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Waterworks Restoration, LLC v. Marra

Court of Common Pleas of Delaware, New Castle

December 18, 2013

WATERWORKS RESTORATION, LLC d/b/a Paul Davis Restoration of Delaware Valley, Plaintiff-Below, Appellee,
JOHN MARRA, Defendant-Below, Appellant.

Submitted: November 26, 2013

Stephen Morrow, Esq. Law Office of Joseph J. Rhoades Attorney for Defendant-Below, Appellant.

Michael P. Morton, Esq. Attorney for Plaintiff Below, Appellee


Honorable Sheldon K. Rennie, Judge


This action comes to this Court on appeal from a Justice of the Peace decision awarding Waterworks Restoration, LLC, d/b/a Paul Davis Restoration of Delaware Valley (hereinafter "Paul Davis" or "the Company") Si 1, 271.62 plus court costs and interest. The action arose from a contract dispute over work performed by Paul Davis at John Marra's (hereinafter "Marra") property. Mr. Marra filed an appeal with this Court on March 13, 2012. A trial was held on November 26, 2013, and the Court reserved decision. This is the Court's Opinion in connection with the relief sought by Paul Davis.[1]


Mr. Marra first hired Paul Davis after a pipe burst in his bathroom on October 22, 2010. He contracted the company to perform mitigation and renovation work on his home to restore it to its condition prior to the water damage. Mr. Marra signed a Work Authorization form on November 24, 2010, under which he agreed that, "This work authorization, along with all approved estimates, supplemental estimates and change orders shall constitute the contractual obligations of the Owners and Contractor."[2] On December 15, 2010, Paul Davis provided Mr. Marra with an initial estimate that Paul Davis also sent to Mr. Marra's insurance company.[3] Paul Davis also drew up estimates for mitigation, which involved stopping the damages caused by the water damage, and for reconstruction, which involved returning the house to its condition prior to the damage. In addition to the mitigation and restoration work, Mr. Marra requested that Paul Davis perform certain remodel work on his home, primarily to his second-floor bathroom. It was understood by both parties that the remodel work would not be covered by insurance and Mr. Marra would have to pay for that work outside of insurance proceeds. The overall cost for all work performed totaled $19, 042.75. Paul Davis completed the work on March 21, 2011, at which time Mr. Marra signed a Certificate of Completion and Satisfaction for Reconstruction Services.[4] The Certificate reads, in part, "This is to certify that all work required under our repair damage caused by water to our property...has been completed to our satisfaction."[5] Throughout the project, Paul Davis generated invoices that were sent to Mr. Marra. Mr. Marra and/or his insurance provider paid two invoices totaling $7, 771.13.[6] Mr. Marra refused to pay the remaining balance on the invoices.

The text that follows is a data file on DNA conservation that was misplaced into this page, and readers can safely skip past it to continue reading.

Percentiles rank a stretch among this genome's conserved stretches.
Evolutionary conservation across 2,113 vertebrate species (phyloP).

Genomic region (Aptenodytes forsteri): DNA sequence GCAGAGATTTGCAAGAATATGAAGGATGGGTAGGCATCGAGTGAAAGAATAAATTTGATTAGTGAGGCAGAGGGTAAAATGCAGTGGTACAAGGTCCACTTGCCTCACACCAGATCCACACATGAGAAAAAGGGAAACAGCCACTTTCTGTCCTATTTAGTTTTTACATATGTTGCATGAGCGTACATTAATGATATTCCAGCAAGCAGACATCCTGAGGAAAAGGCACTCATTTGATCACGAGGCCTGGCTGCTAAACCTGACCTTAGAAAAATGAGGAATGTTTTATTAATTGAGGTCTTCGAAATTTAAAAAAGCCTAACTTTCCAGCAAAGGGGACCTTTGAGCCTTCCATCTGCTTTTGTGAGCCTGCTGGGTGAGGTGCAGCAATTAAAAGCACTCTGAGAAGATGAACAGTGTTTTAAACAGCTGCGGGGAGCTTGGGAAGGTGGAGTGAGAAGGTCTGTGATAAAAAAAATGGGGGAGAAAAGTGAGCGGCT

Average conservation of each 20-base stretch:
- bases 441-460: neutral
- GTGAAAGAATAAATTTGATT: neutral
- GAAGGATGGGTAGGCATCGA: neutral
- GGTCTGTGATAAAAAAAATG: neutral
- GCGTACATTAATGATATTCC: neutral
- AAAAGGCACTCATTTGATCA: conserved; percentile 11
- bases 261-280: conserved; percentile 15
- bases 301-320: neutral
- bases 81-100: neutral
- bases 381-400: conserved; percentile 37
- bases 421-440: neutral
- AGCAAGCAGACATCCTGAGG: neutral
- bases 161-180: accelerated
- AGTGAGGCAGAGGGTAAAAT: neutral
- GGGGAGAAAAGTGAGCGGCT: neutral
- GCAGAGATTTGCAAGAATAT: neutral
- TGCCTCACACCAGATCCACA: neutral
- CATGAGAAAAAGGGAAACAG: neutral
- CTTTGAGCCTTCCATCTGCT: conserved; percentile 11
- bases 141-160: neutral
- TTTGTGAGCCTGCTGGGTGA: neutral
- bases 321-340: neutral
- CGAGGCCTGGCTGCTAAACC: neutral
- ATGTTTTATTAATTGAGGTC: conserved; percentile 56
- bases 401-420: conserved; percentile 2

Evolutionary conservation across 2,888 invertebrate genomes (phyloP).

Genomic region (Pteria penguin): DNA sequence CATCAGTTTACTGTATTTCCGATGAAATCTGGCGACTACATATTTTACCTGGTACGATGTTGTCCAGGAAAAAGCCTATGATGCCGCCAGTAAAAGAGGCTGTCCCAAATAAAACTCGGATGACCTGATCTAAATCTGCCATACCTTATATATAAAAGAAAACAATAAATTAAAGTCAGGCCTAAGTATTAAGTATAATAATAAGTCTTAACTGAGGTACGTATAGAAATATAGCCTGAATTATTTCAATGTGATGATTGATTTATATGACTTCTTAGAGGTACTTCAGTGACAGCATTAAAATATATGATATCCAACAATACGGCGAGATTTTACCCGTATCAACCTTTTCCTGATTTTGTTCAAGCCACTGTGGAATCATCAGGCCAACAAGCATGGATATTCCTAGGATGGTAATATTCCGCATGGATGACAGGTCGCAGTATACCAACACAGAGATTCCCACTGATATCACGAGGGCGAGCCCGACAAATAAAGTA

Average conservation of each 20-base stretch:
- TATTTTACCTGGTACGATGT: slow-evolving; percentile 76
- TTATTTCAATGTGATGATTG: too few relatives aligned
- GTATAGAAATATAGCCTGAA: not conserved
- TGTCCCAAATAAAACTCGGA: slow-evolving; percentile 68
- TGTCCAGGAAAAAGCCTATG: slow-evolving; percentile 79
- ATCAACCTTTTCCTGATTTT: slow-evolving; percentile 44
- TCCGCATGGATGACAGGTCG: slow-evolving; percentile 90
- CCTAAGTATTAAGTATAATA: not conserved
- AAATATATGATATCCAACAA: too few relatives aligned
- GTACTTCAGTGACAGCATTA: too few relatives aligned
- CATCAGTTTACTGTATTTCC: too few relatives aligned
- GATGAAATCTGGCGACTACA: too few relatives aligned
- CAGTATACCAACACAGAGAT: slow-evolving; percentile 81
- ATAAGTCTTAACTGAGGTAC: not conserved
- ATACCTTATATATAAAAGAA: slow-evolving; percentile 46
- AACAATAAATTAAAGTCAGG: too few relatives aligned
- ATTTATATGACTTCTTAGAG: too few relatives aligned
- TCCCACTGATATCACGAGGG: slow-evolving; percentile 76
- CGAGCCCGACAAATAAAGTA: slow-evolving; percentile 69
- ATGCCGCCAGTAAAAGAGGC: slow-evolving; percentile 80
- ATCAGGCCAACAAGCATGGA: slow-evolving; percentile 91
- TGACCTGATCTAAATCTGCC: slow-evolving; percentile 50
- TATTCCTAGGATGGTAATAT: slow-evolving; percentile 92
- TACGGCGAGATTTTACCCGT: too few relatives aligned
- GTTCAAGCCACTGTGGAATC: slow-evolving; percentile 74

On December 22, 2011, Paul Davis filed a debt action against Mr. Marra in the Justice of the Peace Court to recover the remaining balance for the work performed on Mr. Marra's house. On March 7, 2012, that Court found in favor of Paul Davis in the amount of $11, 271.62 plus interest and costs. Mr. Marra appealed the Justice of the Peace decision to this Court.


Paul Davis contends that Mr. Marra owes a total of $11, 271.62 in unpaid invoices for the work that it performed on his property. The company alleges that it provided Mr. Marra with copies of all estimates, and that it would not have begun construction and renovation work on his house without Mr. Marra's approval of the estimates. Paul Davis also contends that it sent Mr. Marra periodic invoices. Mr. Marra foiled to pay all of the outstanding invoices, even though he did not voice any discontent with the work performed or completed prior to signing the Certificate of Completion. Paul Davis asserts that Mr. Marra should be required to pay the entire amount owed, because his signature on the Certificate bars any future allegations of dissatisfaction with the workmanship.

Mr. Marra admits that he entered into a contract with Paul Davis, and that the company performed construction work on his house. However, Mr. Marra alleges that Paul Davis did not restore his house in a workmanlike manner, and he alleges that the company did not perform some of the tasks and supply some of the materials for which Mr. Marra was charged on the invoices. Mr. Marra seeks to have the amount he owes lessened by the amount he was allegedly overcharged on the invoices.[7]


Appeals from matters decided on the merits by the Justice of the Peace Court are reviewed de novo.[8]In order to succeed on a breach of contract claim, Paul Davis must prove the following elements by a preponderance of the evidence: (1) the existence of a contract; (2) that defendant breached an obligation imposed by ...

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